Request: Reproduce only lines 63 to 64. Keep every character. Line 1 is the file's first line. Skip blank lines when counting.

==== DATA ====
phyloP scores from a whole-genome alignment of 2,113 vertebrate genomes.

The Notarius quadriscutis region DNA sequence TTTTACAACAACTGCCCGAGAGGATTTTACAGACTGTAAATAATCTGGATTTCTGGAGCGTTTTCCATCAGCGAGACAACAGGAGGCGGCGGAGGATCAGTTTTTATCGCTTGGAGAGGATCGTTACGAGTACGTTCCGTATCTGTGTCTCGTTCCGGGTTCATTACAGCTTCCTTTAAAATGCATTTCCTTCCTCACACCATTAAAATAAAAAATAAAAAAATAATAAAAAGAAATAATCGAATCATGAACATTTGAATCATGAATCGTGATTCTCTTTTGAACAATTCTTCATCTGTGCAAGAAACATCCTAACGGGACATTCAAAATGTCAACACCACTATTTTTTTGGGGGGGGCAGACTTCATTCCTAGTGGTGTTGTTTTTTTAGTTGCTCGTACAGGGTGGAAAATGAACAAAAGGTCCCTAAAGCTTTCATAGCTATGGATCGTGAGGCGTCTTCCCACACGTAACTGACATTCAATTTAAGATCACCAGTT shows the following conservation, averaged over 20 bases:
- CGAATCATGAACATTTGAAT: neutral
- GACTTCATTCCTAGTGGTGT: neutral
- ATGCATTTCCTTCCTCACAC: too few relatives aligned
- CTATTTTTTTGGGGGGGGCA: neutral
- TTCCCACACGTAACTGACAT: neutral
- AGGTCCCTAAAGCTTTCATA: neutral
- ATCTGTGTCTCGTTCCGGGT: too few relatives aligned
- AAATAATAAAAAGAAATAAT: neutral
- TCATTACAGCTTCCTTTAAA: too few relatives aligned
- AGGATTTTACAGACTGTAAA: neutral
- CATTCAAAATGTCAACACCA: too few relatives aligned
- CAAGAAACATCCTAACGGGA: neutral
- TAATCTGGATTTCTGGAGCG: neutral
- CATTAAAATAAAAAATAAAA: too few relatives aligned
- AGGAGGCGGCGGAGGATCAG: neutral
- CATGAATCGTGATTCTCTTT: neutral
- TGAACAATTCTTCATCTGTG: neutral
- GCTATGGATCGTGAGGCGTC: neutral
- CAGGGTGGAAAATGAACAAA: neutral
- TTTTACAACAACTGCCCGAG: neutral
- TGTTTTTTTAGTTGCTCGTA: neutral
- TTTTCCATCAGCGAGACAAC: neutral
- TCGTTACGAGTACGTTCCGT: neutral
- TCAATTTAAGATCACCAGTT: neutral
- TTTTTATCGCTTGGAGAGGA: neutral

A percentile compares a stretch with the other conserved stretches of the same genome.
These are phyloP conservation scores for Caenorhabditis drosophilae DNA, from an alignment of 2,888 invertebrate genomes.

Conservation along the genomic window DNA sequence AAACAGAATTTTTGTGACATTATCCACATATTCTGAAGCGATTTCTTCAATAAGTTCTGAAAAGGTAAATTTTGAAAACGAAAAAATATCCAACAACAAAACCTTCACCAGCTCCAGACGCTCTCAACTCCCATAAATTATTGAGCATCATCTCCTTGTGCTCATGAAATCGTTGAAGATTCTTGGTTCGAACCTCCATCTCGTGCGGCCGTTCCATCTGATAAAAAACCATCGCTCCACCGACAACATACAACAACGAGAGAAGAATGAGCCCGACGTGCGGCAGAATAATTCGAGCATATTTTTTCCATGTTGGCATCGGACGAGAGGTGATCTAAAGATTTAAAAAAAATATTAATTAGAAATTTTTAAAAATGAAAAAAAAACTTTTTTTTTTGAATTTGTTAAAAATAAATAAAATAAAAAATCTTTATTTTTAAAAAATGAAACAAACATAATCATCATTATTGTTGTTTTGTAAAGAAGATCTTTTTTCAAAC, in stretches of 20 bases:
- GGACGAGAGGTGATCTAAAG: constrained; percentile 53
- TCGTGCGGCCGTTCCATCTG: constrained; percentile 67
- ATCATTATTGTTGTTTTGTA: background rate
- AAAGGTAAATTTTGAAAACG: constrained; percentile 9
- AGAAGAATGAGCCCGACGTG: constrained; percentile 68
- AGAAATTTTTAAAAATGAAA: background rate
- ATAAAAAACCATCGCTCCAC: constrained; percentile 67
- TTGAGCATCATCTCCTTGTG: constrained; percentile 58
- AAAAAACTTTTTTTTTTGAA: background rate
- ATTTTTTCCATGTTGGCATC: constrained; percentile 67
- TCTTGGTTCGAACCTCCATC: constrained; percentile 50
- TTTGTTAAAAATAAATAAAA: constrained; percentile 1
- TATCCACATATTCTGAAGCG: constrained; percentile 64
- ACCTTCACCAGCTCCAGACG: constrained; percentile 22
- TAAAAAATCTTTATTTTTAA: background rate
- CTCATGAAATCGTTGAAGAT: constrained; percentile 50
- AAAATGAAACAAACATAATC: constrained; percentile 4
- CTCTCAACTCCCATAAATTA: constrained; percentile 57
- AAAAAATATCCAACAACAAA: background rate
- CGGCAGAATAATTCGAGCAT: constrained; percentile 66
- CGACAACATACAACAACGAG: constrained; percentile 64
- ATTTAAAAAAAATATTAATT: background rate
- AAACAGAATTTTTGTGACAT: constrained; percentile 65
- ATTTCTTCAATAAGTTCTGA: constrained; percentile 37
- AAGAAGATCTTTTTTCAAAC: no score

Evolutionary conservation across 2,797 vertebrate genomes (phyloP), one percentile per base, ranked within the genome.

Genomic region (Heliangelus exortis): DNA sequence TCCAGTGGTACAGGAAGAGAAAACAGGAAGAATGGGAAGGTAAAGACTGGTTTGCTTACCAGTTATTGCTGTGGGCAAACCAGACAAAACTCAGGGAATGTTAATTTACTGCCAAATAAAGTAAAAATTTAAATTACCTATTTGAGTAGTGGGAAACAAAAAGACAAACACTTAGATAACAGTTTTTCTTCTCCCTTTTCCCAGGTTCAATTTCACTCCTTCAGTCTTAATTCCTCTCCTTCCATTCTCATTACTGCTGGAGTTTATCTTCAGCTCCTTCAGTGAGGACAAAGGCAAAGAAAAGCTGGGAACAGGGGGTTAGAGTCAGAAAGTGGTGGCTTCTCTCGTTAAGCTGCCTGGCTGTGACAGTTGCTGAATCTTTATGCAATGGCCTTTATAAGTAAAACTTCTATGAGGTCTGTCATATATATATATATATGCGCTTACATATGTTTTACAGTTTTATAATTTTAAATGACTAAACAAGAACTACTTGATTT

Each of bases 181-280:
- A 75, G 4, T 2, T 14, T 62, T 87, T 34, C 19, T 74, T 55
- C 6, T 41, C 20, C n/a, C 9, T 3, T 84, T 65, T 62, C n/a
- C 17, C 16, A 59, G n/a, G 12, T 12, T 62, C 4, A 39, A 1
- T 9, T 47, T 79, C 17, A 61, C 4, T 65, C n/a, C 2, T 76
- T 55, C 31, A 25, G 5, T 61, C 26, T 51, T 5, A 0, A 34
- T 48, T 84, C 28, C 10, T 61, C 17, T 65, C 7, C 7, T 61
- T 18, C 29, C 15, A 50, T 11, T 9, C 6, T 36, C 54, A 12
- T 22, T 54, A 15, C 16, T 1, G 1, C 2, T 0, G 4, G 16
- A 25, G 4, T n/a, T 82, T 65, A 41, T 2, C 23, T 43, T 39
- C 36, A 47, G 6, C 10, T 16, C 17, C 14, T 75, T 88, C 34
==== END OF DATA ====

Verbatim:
- T 55, C 31, A 25, G 5, T 61, C 26, T 51, T 5, A 0, A 34
- T 48, T 84, C 28, C 10, T 61, C 17, T 65, C 7, C 7, T 61